Many experienced martial artists believe that, of all the different categories of training partners, absolute beginners are the most dangerous. To outsiders, this sounds like a paradox. Shouldn’t those with the least martial arts training be the least dangerous?
It is not truly a paradox, only a misconception. And not all white belts are dangerous, obviously. But those that are, if only on the mat, are so for the following reasons.
Their goal is always to win. They don’t yet understand the difference between trying to win, and trying to cultivate the skills that one uses to win. Real fights are chaotic affairs, and chaos is not a proper breeding ground for skill development; thus, training in respectable martial arts consists of a series of games, first introducing support structures (e.g. rules and conventions), then dismantling them one step at a time.
The need for, or value in this approach is not obvious–and it is not always explained at the outset. So some white belts never appreciate the context of their practice. Others consider themselves above the “organized despair” of the “traditional mess,” and when a rule stands between them and a sparring victory, they break it without hesitation. The conventions and rules of training, they reason, are “unrealistic in a real fight.”
Sadly, annoyingly, some of these individuals mistake their impatience for martial prowess–and having checked off another box on their MMA resume, they quickly depart in pursuit of the next imaginary accomplishment. In the words of the seasoned sensei, “They’re someone else’s problem now.”
They have no self-awareness. The white belt fighter will take insane risks that any experienced player would avoid. The white belt fighter will compromise their own balance in an attempt to take yours. They will open up their guard in the hope of passing yours. They consistently expose themselves in the present, thereby expecting to prevail in the near future.
To the rest of us, watching a white belt fight is like observing a murder-suicide attempt.
Why are white belts so crazy? They don’t realize when they have made themselves vulnerable, so they are free to do so with carefree abandon. Over time, competing against higher ranked classmates provides a civilizing education.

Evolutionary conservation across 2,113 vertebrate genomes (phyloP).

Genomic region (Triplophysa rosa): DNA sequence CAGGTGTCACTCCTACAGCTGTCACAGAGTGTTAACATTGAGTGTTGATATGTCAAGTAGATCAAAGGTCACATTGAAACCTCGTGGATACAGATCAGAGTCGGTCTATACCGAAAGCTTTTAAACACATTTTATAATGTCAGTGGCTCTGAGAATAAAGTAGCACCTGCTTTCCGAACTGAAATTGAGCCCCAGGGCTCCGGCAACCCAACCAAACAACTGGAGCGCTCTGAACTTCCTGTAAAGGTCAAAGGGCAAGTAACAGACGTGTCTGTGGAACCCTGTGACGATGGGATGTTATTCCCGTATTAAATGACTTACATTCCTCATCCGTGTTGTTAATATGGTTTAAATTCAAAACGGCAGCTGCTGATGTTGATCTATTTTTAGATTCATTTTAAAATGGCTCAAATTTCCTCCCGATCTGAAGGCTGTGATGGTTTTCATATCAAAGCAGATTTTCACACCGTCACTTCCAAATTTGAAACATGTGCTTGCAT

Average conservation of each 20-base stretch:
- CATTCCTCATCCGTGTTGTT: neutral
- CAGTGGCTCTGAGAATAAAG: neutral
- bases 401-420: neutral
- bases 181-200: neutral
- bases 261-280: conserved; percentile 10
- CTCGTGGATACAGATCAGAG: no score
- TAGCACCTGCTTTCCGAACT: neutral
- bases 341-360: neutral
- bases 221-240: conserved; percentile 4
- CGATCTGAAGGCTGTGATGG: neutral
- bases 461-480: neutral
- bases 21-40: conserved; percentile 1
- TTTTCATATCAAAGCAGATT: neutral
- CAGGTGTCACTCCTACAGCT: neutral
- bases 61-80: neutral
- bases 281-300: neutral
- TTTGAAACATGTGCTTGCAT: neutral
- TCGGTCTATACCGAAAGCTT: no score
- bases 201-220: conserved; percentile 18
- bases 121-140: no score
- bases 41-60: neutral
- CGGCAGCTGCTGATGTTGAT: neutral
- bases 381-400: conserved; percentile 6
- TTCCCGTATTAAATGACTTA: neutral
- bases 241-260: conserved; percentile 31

They are honest attackers. While the previous two points address the folly of youth and inexperience, these qualities also have their benefits. The strength of the white belt is…strength. And speed. And courageous aggression, no matter how ill-founded. And unpredictability.
People who are more interested in attack than in self-preservation can make great practice partners (so long as minimum safety standards are met). One of the ironies of self-defense is that, unless a trainer can step outside their own mindset–and inhabit the mind and body of the amoral predator–their training does not have any real value.
The white belt can take you by surprise. They will do something so improbable, so highly inane, that you feel compelled to stop for criticism or laughter instead of taking advantage of the error.
And yet, surprising the opponent is never really an error, is it?
Because the white belt fighter is a tremendous resource, there is a tension between helping them mature in skill and temperament, and preserving them in an untamed state (in order to help others grow).
Black belts would do well to study the best practices of the white belt novice, and incorporate them into their own practice. Let the shodan follow all the rules, while the sandan playfully proclaim, “I can do bad all by myself!”